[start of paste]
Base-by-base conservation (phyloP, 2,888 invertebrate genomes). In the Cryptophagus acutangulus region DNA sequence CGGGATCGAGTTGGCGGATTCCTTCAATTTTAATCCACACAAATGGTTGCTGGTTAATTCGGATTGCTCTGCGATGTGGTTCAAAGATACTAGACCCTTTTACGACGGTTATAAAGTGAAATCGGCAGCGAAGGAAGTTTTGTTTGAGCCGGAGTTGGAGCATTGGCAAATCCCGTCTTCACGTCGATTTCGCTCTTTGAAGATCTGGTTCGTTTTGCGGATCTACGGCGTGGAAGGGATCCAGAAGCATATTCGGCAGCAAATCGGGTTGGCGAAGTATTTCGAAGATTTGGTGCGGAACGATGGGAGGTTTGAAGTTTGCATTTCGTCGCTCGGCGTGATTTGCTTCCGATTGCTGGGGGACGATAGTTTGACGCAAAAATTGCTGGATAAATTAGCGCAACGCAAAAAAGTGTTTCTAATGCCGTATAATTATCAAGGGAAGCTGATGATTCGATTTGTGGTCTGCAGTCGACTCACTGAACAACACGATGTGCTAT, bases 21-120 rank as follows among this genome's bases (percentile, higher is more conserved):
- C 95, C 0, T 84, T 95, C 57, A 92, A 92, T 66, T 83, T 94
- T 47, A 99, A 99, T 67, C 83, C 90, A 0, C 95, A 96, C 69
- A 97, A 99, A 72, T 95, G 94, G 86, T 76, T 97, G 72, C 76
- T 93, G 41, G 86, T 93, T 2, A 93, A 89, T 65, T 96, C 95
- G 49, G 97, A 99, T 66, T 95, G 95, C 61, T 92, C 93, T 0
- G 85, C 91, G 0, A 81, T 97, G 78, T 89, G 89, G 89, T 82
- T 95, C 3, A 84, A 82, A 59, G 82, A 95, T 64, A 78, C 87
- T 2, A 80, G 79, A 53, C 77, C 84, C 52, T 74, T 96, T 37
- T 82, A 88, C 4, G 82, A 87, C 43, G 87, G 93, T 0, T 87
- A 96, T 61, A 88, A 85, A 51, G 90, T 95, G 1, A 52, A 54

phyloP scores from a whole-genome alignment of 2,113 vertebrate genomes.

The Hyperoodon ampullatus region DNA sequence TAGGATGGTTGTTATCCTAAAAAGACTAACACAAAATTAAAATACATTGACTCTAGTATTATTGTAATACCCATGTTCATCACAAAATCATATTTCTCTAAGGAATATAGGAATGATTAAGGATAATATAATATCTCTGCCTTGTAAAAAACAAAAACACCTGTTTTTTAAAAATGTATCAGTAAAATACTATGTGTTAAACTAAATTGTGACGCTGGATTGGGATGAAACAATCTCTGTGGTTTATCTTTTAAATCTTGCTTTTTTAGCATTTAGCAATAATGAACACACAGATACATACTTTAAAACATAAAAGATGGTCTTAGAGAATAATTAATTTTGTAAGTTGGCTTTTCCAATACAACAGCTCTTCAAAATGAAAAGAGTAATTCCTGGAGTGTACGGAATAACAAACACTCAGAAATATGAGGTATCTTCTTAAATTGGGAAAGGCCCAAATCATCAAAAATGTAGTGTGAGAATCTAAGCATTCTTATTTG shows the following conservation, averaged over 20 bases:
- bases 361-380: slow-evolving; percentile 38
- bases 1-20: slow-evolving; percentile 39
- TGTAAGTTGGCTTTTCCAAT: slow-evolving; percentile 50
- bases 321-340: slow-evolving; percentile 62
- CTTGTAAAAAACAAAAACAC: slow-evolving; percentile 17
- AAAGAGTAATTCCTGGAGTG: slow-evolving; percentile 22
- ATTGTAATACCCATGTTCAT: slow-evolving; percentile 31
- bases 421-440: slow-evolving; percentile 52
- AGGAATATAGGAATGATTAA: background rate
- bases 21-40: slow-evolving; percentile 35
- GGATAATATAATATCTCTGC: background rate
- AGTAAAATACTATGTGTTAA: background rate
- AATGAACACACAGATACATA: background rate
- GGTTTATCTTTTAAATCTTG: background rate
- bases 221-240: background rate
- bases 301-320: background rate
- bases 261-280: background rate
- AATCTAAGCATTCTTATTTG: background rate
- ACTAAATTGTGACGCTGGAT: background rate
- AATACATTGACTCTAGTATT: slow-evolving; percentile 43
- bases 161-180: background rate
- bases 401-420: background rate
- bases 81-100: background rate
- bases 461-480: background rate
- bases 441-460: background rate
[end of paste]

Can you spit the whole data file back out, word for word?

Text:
Base-by-base conservation (phyloP, 2,888 invertebrate genomes). In the Cryptophagus acutangulus region DNA sequence CGGGATCGAGTTGGCGGATTCCTTCAATTTTAATCCACACAAATGGTTGCTGGTTAATTCGGATTGCTCTGCGATGTGGTTCAAAGATACTAGACCCTTTTACGACGGTTATAAAGTGAAATCGGCAGCGAAGGAAGTTTTGTTTGAGCCGGAGTTGGAGCATTGGCAAATCCCGTCTTCACGTCGATTTCGCTCTTTGAAGATCTGGTTCGTTTTGCGGATCTACGGCGTGGAAGGGATCCAGAAGCATATTCGGCAGCAAATCGGGTTGGCGAAGTATTTCGAAGATTTGGTGCGGAACGATGGGAGGTTTGAAGTTTGCATTTCGTCGCTCGGCGTGATTTGCTTCCGATTGCTGGGGGACGATAGTTTGACGCAAAAATTGCTGGATAAATTAGCGCAACGCAAAAAAGTGTTTCTAATGCCGTATAATTATCAAGGGAAGCTGATGATTCGATTTGTGGTCTGCAGTCGACTCACTGAACAACACGATGTGCTAT, bases 21-120 rank as follows among this genome's bases (percentile, higher is more conserved):
- C 95, C 0, T 84, T 95, C 57, A 92, A 92, T 66, T 83, T 94
- T 47, A 99, A 99, T 67, C 83, C 90, A 0, C 95, A 96, C 69
- A 97, A 99, A 72, T 95, G 94, G 86, T 76, T 97, G 72, C 76
- T 93, G 41, G 86, T 93, T 2, A 93, A 89, T 65, T 96, C 95
- G 49, G 97, A 99, T 66, T 95, G 95, C 61, T 92, C 93, T 0
- G 85, C 91, G 0, A 81, T 97, G 78, T 89, G 89, G 89, T 82
- T 95, C 3, A 84, A 82, A 59, G 82, A 95, T 64, A 78, C 87
- T 2, A 80, G 79, A 53, C 77, C 84, C 52, T 74, T 96, T 37
- T 82, A 88, C 4, G 82, A 87, C 43, G 87, G 93, T 0, T 87
- A 96, T 61, A 88, A 85, A 51, G 90, T 95, G 1, A 52, A 54

phyloP scores from a whole-genome alignment of 2,113 vertebrate genomes.

The Hyperoodon ampullatus region DNA sequence TAGGATGGTTGTTATCCTAAAAAGACTAACACAAAATTAAAATACATTGACTCTAGTATTATTGTAATACCCATGTTCATCACAAAATCATATTTCTCTAAGGAATATAGGAATGATTAAGGATAATATAATATCTCTGCCTTGTAAAAAACAAAAACACCTGTTTTTTAAAAATGTATCAGTAAAATACTATGTGTTAAACTAAATTGTGACGCTGGATTGGGATGAAACAATCTCTGTGGTTTATCTTTTAAATCTTGCTTTTTTAGCATTTAGCAATAATGAACACACAGATACATACTTTAAAACATAAAAGATGGTCTTAGAGAATAATTAATTTTGTAAGTTGGCTTTTCCAATACAACAGCTCTTCAAAATGAAAAGAGTAATTCCTGGAGTGTACGGAATAACAAACACTCAGAAATATGAGGTATCTTCTTAAATTGGGAAAGGCCCAAATCATCAAAAATGTAGTGTGAGAATCTAAGCATTCTTATTTG shows the following conservation, averaged over 20 bases:
- bases 361-380: slow-evolving; percentile 38
- bases 1-20: slow-evolving; percentile 39
- TGTAAGTTGGCTTTTCCAAT: slow-evolving; percentile 50
- bases 321-340: slow-evolving; percentile 62
- CTTGTAAAAAACAAAAACAC: slow-evolving; percentile 17
- AAAGAGTAATTCCTGGAGTG: slow-evolving; percentile 22
- ATTGTAATACCCATGTTCAT: slow-evolving; percentile 31
- bases 421-440: slow-evolving; percentile 52
- AGGAATATAGGAATGATTAA: background rate
- bases 21-40: slow-evolving; percentile 35
- GGATAATATAATATCTCTGC: background rate
- AGTAAAATACTATGTGTTAA: background rate
- AATGAACACACAGATACATA: background rate
- GGTTTATCTTTTAAATCTTG: background rate
- bases 221-240: background rate
- bases 301-320: background rate
- bases 261-280: background rate
- AATCTAAGCATTCTTATTTG: background rate
- ACTAAATTGTGACGCTGGAT: background rate
- AATACATTGACTCTAGTATT: slow-evolving; percentile 43
- bases 161-180: background rate
- bases 401-420: background rate
- bases 81-100: background rate
- bases 461-480: background rate
- bases 441-460: background rate